Monday, February 14, 2011

Red Sox fan in a foreign land: Part 1

For me, the day pitchers and catchers report for Spring Training is the first signifier that the snow will eventually melt, my extremities will begin to thaw, and there will be baseball once again. This year is a little different, as I'm currently studying abroad in Delhi, India. There's never been any snow here, and I've been overheated since we arrived, so it's not the coming of spring I'm most excited about this time around, but the long-awaited arrival of baseball season.

Thankfully, my host family has WiFi, so I've been able to keep up with the (scarce) Sox news for the last few weeks, but I'm not sure if that will be true in Dakar, Senegal, or Buenos Aires, Argentina, so I'll try to post as much as time allows while I have the luxury of internet.

Until actual practices get underway, there's not too much to talk about, so I thought I might share some of my stories as a traveling Red Sox fan, far from home. The program started in New York, and so I naturally had a few run-ins with Yankees fans before we left the country.

In Harlem we met a 14-year-old boy named Elijah, who claimed to the biggest Yankees fan ever. He proceeded to berate me about Manny and Papi's "steroid use," and exalted Andy ettitte and A*Rod for coming forward. "After they got caught," I scoffed, "That's hardly admirable." He clammed right up.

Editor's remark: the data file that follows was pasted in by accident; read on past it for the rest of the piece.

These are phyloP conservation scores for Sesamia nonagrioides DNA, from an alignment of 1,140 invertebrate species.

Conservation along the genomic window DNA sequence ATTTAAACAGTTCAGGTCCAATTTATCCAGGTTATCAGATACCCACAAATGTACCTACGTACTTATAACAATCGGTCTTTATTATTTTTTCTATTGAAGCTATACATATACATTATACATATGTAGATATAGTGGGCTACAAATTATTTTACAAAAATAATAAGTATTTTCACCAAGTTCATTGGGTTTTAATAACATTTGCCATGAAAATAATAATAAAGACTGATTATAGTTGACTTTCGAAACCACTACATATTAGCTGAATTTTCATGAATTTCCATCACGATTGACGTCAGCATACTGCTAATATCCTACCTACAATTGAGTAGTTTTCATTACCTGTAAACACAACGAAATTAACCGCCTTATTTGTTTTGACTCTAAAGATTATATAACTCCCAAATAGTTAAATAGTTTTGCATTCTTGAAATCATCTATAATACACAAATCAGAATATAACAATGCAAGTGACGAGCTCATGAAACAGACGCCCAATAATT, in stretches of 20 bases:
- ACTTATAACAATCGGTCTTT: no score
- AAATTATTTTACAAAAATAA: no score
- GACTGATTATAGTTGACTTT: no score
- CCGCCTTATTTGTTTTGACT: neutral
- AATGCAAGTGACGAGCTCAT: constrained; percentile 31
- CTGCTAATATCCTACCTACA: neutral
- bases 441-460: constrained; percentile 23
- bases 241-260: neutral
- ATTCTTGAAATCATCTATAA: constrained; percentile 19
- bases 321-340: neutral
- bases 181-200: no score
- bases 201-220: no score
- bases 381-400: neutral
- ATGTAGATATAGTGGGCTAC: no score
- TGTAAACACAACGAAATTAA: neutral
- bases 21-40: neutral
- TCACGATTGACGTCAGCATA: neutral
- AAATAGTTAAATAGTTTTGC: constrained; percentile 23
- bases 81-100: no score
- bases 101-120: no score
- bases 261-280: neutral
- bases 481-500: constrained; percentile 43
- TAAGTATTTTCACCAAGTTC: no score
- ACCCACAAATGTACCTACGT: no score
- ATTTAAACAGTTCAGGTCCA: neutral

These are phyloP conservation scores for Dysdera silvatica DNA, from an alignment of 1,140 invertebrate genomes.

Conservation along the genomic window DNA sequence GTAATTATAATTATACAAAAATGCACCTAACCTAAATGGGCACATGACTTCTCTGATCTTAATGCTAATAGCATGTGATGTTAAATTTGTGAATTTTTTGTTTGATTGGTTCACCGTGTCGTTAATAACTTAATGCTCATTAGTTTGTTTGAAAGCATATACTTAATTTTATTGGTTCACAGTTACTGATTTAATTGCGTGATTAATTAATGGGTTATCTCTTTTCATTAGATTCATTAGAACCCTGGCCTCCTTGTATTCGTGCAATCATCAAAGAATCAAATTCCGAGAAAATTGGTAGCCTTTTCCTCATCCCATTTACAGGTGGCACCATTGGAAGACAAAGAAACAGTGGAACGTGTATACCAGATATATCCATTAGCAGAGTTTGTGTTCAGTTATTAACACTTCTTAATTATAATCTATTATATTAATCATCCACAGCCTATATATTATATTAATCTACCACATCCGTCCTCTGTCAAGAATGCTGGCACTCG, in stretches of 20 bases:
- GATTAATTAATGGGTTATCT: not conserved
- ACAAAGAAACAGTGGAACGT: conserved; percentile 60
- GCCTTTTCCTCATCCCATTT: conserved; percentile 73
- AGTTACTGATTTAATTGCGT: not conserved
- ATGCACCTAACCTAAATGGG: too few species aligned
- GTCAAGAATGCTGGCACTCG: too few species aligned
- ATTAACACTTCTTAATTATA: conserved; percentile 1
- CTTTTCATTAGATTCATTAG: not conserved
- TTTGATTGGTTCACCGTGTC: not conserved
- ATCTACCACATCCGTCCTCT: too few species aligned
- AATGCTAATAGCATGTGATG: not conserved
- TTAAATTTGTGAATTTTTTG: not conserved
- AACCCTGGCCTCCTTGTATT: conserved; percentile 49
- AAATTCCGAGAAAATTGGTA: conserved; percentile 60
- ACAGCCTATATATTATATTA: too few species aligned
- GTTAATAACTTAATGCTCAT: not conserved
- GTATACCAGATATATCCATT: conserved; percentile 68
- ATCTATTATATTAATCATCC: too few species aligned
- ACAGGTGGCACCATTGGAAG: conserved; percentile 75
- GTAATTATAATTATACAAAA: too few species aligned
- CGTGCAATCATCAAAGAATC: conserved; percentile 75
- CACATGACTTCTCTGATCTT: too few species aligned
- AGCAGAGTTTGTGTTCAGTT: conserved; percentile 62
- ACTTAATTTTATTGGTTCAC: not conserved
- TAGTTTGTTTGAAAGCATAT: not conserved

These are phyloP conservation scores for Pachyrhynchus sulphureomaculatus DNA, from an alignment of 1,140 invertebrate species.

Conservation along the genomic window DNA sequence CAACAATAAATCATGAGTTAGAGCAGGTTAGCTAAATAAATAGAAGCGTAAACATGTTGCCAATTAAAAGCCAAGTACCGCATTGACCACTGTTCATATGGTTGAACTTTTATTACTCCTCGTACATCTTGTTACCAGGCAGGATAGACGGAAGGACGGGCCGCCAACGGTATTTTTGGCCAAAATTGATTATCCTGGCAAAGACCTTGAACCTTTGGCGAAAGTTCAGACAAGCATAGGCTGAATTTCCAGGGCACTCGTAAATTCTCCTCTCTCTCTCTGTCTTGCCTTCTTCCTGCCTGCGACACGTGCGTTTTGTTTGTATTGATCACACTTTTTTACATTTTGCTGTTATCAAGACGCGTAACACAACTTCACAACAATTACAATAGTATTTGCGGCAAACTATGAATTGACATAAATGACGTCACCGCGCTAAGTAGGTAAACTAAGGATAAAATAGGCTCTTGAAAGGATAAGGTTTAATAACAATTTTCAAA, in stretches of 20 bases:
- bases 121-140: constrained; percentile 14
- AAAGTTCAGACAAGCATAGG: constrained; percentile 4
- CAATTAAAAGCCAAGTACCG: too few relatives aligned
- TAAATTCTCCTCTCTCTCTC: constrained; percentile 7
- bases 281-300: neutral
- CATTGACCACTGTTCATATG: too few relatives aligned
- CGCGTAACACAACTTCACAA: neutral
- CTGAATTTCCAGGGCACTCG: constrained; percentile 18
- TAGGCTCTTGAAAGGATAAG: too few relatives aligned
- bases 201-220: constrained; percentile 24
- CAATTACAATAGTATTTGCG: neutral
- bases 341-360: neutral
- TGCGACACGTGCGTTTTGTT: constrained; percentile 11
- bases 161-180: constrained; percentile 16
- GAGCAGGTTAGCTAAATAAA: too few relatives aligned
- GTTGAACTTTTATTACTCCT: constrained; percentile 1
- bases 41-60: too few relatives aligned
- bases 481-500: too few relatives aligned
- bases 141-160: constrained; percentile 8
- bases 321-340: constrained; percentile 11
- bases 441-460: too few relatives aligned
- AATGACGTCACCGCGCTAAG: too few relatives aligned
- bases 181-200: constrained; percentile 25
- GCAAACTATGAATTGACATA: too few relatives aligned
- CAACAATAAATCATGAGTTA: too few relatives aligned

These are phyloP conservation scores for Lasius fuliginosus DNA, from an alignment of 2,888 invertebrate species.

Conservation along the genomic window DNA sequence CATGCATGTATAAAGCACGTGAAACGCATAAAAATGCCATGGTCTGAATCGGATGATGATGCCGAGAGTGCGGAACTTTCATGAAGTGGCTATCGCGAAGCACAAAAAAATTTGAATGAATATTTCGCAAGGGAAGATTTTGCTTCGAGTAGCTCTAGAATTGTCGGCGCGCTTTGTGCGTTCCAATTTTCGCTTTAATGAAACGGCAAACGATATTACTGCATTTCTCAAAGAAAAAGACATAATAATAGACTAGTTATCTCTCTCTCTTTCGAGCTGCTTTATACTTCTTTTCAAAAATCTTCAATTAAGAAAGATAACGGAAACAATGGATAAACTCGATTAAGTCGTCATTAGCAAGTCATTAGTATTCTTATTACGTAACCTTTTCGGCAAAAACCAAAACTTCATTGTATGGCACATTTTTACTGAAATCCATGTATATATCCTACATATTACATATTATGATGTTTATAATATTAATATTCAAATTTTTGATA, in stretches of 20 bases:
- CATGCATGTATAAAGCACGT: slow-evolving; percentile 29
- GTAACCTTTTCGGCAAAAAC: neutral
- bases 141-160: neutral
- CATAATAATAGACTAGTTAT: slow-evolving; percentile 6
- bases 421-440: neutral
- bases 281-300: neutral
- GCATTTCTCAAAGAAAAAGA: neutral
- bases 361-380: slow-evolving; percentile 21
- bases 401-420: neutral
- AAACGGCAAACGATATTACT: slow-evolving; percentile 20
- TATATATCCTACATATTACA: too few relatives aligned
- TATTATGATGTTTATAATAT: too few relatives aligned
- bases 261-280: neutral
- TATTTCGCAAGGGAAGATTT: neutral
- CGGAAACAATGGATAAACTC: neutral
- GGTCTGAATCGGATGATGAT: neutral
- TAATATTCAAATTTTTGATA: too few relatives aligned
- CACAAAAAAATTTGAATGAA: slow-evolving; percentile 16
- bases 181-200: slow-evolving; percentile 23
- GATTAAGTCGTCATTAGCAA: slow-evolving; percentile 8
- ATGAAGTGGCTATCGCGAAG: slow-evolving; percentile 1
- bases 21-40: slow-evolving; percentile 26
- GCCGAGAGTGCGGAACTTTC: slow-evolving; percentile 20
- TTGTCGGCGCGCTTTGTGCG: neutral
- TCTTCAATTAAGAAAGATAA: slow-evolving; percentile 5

Perhaps the best anecdote occurred in the Newark airport. I (naturally) had worn a Red Sox shirt, and when I took off my jacket to go through security, the metal detector attendant announced that she didn't let Red Sox fans through. I decided to plead with her better nature, turning around to display "WAKEFIELD: 49" on the back, and asserting that no one can dislike a gamer like Wake. She laughingly agreed, and let me through - because, as she said, I was "a nice Red Sox fan."

When we finally arrived in Delhi, a friend turned to me and quipped "I feel much better about you wearing that Boston hat now that we're safely out of New York." It's pretty easy to be a baseball fan of any type here and stay virtually incognito, as the entire country is gearing up for the Cricket World Cup, and no one has a moment to spare for a silly American sport like baseball. I am determined to gain at least a cursory understanding of cricket before I leave, but I will (obviously) remain a loyal baseball fan for life.